Dutch university gets cyber ransom back with interest

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A Dutch university that fell victim to a massive ransomware attack has partially recovered its stolen money… which has since more than doubled, according to a news report on Saturday.

The southern Maastricht University was hit by a major cyberattack in 2019, in which criminals used ransomware, a type of malware that locks valuable data and can only be accessed if the victim pays an amount of ransom.

“The criminals had encrypted hundreds of Windows servers and backup systems and prevented 25,000 students and staff from accessing academic data, libraries and emails,” said the daily De Volkskrant.

The hackers demanded 200,000 euros (about 1.6 billion rupees) in bitcoins.

“After a week, the university decides to comply with the criminal gang’s request,” the newspaper said.

“One of the reasons for this was that personal data was in danger of being lost and students could not take exams or work on their theses,” it said.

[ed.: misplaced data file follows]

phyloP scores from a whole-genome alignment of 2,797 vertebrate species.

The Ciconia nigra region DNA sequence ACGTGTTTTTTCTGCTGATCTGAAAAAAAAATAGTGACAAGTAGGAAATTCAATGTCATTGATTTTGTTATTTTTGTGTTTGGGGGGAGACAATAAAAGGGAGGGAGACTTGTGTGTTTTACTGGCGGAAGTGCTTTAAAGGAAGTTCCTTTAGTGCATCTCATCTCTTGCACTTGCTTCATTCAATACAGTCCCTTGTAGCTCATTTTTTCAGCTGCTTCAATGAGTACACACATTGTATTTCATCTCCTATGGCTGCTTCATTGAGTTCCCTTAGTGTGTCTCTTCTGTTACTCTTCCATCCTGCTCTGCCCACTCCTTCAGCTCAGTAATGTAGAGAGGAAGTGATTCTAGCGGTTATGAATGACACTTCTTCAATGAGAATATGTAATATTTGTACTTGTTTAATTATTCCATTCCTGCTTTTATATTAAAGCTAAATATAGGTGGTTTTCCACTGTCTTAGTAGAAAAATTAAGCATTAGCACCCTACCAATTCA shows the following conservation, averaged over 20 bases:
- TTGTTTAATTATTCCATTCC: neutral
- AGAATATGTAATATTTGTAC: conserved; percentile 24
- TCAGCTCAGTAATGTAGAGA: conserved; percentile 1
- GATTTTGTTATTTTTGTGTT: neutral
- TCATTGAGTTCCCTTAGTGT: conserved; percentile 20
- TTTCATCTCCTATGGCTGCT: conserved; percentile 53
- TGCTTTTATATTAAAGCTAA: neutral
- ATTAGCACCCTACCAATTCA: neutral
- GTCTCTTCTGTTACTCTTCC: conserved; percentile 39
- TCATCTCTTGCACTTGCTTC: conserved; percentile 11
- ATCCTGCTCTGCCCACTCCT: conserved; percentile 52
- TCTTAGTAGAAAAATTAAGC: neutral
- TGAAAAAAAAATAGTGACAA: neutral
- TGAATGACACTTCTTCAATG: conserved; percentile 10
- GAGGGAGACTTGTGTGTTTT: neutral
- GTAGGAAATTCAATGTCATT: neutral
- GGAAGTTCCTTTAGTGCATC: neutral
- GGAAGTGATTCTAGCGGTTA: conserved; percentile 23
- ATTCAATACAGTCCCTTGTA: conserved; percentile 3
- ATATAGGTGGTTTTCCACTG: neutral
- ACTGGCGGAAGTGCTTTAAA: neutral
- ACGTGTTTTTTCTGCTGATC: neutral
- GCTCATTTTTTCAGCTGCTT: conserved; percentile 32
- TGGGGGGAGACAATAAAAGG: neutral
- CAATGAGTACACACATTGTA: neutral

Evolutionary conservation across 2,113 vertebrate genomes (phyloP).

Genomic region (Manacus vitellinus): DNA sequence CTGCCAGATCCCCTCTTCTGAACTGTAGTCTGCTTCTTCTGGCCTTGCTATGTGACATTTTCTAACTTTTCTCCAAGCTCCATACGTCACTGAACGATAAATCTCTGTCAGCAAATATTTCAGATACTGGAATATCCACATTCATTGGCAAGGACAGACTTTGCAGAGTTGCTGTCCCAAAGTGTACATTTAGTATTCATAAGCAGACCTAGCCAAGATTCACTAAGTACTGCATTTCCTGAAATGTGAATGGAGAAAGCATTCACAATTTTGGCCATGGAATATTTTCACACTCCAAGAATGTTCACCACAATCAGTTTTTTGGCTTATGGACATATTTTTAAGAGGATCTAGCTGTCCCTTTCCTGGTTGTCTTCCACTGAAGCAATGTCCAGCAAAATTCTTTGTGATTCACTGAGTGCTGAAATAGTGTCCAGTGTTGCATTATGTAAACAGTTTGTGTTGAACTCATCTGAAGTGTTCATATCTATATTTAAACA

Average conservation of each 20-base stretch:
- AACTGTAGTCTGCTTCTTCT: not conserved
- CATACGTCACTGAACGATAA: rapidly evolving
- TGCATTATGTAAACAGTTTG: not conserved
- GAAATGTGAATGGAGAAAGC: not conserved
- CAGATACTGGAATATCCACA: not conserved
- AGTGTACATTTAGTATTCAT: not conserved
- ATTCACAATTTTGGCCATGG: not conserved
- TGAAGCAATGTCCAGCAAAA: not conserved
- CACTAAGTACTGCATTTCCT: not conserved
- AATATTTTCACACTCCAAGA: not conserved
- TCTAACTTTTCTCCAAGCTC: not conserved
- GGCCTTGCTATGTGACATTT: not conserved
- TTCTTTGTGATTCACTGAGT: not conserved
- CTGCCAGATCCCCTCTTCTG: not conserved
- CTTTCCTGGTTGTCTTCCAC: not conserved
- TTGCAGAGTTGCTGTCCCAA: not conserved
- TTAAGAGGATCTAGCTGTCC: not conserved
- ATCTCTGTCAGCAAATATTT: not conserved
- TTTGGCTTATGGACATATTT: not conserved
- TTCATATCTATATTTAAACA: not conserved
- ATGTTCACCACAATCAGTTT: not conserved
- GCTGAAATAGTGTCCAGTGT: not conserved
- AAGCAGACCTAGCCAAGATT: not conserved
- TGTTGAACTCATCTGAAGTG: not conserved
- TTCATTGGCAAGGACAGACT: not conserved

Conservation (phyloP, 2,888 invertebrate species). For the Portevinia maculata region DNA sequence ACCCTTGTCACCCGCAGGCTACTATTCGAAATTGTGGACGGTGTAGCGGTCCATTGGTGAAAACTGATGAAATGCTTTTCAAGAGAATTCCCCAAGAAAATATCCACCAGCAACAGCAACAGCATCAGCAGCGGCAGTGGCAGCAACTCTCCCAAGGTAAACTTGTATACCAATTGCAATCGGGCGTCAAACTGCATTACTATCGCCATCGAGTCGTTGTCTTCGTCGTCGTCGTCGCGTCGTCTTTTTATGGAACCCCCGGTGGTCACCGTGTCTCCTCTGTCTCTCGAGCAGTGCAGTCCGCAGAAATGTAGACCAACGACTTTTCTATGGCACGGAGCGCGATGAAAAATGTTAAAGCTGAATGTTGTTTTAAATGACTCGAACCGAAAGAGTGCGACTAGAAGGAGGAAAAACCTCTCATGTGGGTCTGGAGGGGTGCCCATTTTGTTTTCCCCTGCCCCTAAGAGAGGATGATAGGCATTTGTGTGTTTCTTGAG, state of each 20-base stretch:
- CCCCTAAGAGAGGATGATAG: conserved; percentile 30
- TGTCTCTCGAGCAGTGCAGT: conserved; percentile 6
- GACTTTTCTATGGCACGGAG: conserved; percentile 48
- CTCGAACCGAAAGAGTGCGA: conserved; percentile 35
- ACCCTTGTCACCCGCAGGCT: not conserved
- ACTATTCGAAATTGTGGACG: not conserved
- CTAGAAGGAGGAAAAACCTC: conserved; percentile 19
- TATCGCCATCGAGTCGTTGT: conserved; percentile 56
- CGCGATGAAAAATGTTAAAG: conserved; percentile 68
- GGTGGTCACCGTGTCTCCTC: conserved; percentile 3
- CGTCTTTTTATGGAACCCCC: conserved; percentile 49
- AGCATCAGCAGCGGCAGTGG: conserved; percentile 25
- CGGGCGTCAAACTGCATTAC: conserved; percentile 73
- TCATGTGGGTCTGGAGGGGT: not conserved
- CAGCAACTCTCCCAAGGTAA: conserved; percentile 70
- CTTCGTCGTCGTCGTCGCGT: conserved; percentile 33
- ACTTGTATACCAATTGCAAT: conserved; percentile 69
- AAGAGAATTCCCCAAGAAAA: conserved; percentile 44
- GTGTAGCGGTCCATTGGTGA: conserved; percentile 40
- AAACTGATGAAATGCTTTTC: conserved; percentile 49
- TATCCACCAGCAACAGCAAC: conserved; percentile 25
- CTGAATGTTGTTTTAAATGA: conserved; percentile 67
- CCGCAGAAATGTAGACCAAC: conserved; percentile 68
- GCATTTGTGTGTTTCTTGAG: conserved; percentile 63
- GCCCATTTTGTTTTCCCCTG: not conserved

Dutch police traced part of the ransom paid to a money launderer’s account in Ukraine.

Prosecutors seized this man’s account in 2020, which contained a number of different cryptocurrencies, including part of the ransom paid by Maastricht.

“When we finally managed to bring this money to the Netherlands after more than two years, the value had risen from 40,000 euros to half a million euros,” the newspaper says.

Maastricht University is now getting the 500,000 euros (about 4.1 billion rupees) back.

“This money does not go to a general fund, but to a fund to support financially struggling students,” said Michiel Borgers, ICT Director at Maastricht University.

Investigations into the hackers responsible for the attack on the university are ongoing, added De Volkskrant.



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